Blackwater has ties to the US State Department, providing security for diplomatic personnel in conflict zones. In September last year, its staff were involved in a shoot-out in Baghdad that left 17 civilians dead, in contentious circumstances.

Posted by: Uncle $cam | Oct 23 2008 6:12 utc | 1

the hype over piracy in the shipping channels there offered up a great pretext for a semi-permanent NATO presence directly between china & its african investments. we've discussed this in a little in other threads over the years (e.g., this AFRICOM thread), including the efforts to draw india's navy into u.s.-led programs & it seems to finally be taking shape.

bhadrakumar wrote on this on tuesday @ asia times online - NATO reaches into the Indian Ocean

military mandates & imperialist arrogance may indeed attempt to 'solve' the kidnappings off the coast of somalia w/ military force, but there are larger moves at play here

Posted by: b real | Oct 23 2008 14:50 utc | 2

French nab 9 Somali pirates in Gulf of Aden

Tensions heated up on the high seas, as the French Navy captured nine pirates near the Gulf of Aden and a Somali pirate warned Thursday that the crew of a hijacked Ukrainian arms ship would be killed if NATO forces attacked.

The French Navy intercepted the pirates in two small boats about 115 miles (185 kilometers) from the nearest coast, finding assault rifles, grenade-launchers, grappling hooks and ladders onboard.

The nine were handed over Thursday to Somali officials, and French officials received assurances the prisoners would be treated according to international conventions.

Somali officials???
"We wanted to send a very clear message to the pirates that the days of their flourishing and unpunished business are over," Gen. Christian Baptiste, a French Defense Ministry spokesman, told The Associated Press by telephone.

In order not to tip off any other pirates, he declined to say exactly when or where the hostages were captured.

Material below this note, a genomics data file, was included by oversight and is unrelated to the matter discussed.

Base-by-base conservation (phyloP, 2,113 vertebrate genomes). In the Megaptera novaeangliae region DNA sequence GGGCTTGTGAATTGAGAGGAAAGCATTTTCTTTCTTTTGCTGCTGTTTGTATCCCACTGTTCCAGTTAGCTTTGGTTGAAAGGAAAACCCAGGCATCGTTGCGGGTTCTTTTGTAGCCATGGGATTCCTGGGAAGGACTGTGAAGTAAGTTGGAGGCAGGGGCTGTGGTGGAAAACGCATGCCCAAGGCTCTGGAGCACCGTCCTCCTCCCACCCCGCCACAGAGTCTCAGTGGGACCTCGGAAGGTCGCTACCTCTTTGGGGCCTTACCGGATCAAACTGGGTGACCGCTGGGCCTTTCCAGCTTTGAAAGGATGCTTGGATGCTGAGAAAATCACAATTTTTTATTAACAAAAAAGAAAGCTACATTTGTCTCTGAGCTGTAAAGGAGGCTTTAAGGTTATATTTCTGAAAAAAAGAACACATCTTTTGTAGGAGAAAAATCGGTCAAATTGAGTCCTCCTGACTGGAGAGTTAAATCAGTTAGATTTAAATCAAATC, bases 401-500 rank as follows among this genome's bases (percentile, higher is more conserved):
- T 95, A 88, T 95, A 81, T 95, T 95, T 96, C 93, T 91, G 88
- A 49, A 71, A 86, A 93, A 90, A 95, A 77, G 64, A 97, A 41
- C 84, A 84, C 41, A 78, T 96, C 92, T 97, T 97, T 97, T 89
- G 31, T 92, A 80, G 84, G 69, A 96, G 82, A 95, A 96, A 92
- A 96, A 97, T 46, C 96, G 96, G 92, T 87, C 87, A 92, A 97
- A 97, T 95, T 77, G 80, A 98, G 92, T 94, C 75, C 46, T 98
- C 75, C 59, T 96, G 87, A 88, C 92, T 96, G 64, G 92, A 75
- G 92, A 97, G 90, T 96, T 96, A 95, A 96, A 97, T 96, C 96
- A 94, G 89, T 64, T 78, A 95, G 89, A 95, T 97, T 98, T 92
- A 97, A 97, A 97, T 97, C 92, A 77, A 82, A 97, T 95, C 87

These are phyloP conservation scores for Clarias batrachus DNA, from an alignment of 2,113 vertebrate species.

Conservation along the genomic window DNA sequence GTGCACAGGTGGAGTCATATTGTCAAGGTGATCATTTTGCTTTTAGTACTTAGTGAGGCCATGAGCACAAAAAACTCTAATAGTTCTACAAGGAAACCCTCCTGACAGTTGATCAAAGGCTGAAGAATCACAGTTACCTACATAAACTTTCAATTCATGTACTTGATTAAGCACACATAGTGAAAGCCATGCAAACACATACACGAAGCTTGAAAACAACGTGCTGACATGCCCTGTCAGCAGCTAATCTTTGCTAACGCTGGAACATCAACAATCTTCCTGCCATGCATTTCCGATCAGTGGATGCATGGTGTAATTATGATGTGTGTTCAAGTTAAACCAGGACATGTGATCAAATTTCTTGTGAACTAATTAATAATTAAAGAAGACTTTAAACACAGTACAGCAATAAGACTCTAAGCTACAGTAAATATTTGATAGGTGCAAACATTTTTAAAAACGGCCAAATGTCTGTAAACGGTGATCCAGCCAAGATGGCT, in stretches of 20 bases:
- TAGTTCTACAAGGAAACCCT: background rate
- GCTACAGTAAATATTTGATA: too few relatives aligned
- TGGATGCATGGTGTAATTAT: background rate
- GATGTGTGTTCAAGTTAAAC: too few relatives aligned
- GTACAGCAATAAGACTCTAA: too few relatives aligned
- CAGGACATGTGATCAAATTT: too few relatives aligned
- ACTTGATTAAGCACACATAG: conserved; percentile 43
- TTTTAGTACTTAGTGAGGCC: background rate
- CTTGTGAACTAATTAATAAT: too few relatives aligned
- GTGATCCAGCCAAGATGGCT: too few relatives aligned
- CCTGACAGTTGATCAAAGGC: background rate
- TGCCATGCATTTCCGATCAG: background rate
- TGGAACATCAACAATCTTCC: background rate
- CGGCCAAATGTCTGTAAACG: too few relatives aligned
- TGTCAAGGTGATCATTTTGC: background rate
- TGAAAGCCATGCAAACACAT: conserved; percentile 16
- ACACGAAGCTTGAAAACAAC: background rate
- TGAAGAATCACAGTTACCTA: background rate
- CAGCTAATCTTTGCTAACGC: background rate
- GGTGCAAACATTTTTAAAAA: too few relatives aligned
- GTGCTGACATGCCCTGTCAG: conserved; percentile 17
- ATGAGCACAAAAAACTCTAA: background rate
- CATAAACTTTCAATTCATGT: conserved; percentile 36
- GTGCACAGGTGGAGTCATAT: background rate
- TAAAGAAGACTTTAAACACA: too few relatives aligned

That sounds like a "information operation" to me.

Sending "a clear message" but no facts are available ...

Posted by: b | Oct 23 2008 18:32 utc | 3

security forces in puntland have conducted at least two raids recently to free kidnapped ships, one of which was successful. there have been other arrests inside puntland & trials for piracy -- the penalty for piracy. the problem is that, as we've pointed out before, many experts link some of the 'pirate' gangs to puntland officials - in payoff if not leadership, which is closely tied to the warlord TFG in greater somalia.

the story on the french navy is plausible. they've previously killed & renditioned suspected 'pirates' to france for trial, which has raised all kinds of legal issues. (a report at the time revealed that they were fellows of TFG president yusuf's darod clan.)

shabelle media's coverage on this story states

The state minister of Puntland Abdi Qadir Yusuf told Shabelle that the French troops have dropped a line to them to transfer the pirates to them.

“We received [nine] (criminal) pirates from French navy forces today and we will put them on trial soon” Mr. Yusuf said.

The nine Somalis will be questioned at Puntland police headquarters.

French commandos chase and detain Somali 'pirates'

French authorities are said to consider the piracy a criminal one rather than one linked to terrorism.

The suspected pirates are believed to be fishermen and were detained in the Gulf of Aden as reports from Puntland say.

nothing yet @ garowe online

Posted by: b real | Oct 23 2008 19:11 utc | 4

"the penalty for piracy is execution"

Posted by: b real | Oct 23 2008 19:12 utc | 5

ap: Security firms join Somali piracy fight

Blackwater Worldwide and other private security firms — some with a reputation for being quick on the trigger in Iraq — are joining the battle against pirates plaguing one of the world's most important shipping lanes off the coast of Somalia.

The growing interest among merchant fleets to hire their own firepower is encouraged by the U.S. Navy and represents a new and potential lucrative market for security firms scaling back operations in Iraq.

But some maritime organizations told The Associated Press that armed guards may increase the danger to ships' crews or that overzealous contractors might accidentally fire on fishermen.

The record in Iraq of security companies like Blackwater, which is being investigated for its role in the fatal shooting of 17 Iraqi civilians in 2007, raises concerns about unregulated activity and possible legal wrangles.

"Security companies haven't always had the lightest of touches in Iraq, and I think Somalia is a pretty delicate situation," said Roger Middleton, who wrote a recent report on piracy in Somalia for Chatham House, a think tank in London.